Who We

Transportation Sector

The transportation sector includes industries that transport passengers, cargo and waste over air, rail, water, roads and pipelines. The Department of Homeland Security and the Department of Transportation have classified the transportation systems sector into seven key subsectors:

  • Aviation;
  • Highway and Motor Carriers;
  • Maritime Transportation Systems;
  • Mass Transit and Passenger Rail;
  • Pipeline Systems;
  • Freight Rail; and
  • Postal and Shipping.

According to the United States Department of Transportation Bureau of Transportation Statistics, in 2011 the U.S. transportation sector was comprised of 76 air carriers, 567 railroads, 742,762 motor carriers, 584 marine vessel operators and 2,434 pipeline operators. In 2013, over $481 billion of the U.S. Gross Domestic Product (GDP) was attributed to for-hire transportation services and in 2014 the transportation-related labor force included over 13 million workers. As the industry continues to grow and expand it faces significant challenges, including enhanced competition, increased regulatory oversight both nationally and globally and the need to effectively implement advanced technology and modernization plans.

Environmental Laws and Regulations Impacting the Transportation Sector

Companies in the transportation sector must ensure that people, products and waste are moved in accordance with applicable regulations, including the Clean Air Act and the Hazardous Materials Regulations (HMR) issued by the U.S. Department of Transportation (DOT). The transportation sector must also comply with complex rules governing the international transportation of dangerous goods such as the Technical Instructions of the International Civil Aviation Organization (ICAO) and the International Maritime Dangerous Goods (IMDG) Code issued by the International Maritime Organization (IMO).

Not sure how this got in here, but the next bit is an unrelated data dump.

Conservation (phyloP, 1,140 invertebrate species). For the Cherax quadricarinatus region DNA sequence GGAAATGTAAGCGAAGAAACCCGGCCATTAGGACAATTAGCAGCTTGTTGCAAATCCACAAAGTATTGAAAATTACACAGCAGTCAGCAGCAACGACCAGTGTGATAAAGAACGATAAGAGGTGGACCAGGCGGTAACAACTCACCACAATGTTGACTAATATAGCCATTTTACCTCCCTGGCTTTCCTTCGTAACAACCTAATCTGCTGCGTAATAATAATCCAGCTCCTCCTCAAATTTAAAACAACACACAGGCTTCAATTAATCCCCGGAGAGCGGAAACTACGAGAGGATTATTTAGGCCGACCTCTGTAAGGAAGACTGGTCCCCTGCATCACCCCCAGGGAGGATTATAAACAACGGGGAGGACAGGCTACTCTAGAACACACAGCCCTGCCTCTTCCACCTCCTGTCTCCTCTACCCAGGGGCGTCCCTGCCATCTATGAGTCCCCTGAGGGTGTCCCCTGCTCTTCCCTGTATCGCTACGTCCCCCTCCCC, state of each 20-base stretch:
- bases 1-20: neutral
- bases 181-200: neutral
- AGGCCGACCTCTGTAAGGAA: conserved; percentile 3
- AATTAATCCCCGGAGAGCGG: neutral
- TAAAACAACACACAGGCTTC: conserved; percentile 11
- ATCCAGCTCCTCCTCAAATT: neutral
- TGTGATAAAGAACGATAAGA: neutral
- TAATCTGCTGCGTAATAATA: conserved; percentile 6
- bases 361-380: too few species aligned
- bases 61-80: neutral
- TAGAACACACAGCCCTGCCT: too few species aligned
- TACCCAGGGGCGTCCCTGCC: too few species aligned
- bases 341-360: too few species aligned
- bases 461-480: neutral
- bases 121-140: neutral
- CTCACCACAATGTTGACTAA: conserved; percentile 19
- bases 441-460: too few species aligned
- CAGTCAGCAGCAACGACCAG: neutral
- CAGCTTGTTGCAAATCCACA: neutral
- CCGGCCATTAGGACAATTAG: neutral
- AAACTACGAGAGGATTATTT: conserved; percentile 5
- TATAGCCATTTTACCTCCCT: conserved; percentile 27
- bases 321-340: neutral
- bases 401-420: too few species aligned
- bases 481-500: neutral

The Pipeline and Hazardous Materials Safety Administration (PHMSA) within the DOT regulates “reverse logistics” of retail products that qualify as hazardous materials. The Clean Air Act regulates mobile sources, including automobiles and trucks. Clean Air Act regulations require that federally funded transportation projects and private development projects needing federal approvals meet emission reductions mandates under State Implementation Plans. Sometimes these regulations are used to threaten or to stop or delay the construction of roads and other transportation projects.

Guiding the Transportation Sector through a Complex Regulatory Landscape

Bick Law is a world-class environmental law firm focused on meeting the needs of businesses throughout the transportation sector. We combine our comprehensive knowledge of environmental laws and regulations with an in-depth understanding of the industry to develop cost-effective and workable solutions for our clients. Our firm regularly advises transportation carriers, operators and other companies on the full range of environmental challenges impacting the industry, including compliance with mobile source plans and HMR regulations.

Our California environmental regulatory lawyers are experienced in representing distribution companies facing enforcement actions for transporting hazardous materials as goods. We have also advised and defended these companies when hazardous materials or their packaging becomes damaged and must be managed as waste. Additionally, our lawyers assist clients seeking to invest in Public-Private Partnerships (P3s) as a means to fill the gap in public sector transportation financing improvements.

Whether we are working with a client to implement an environmental compliance program or negotiating a complex commercial transaction, our focus is to help companies in the transportation sector prepare in advance so that they can perform their activities without the threat of costly litigation and disruptive enforcement actions.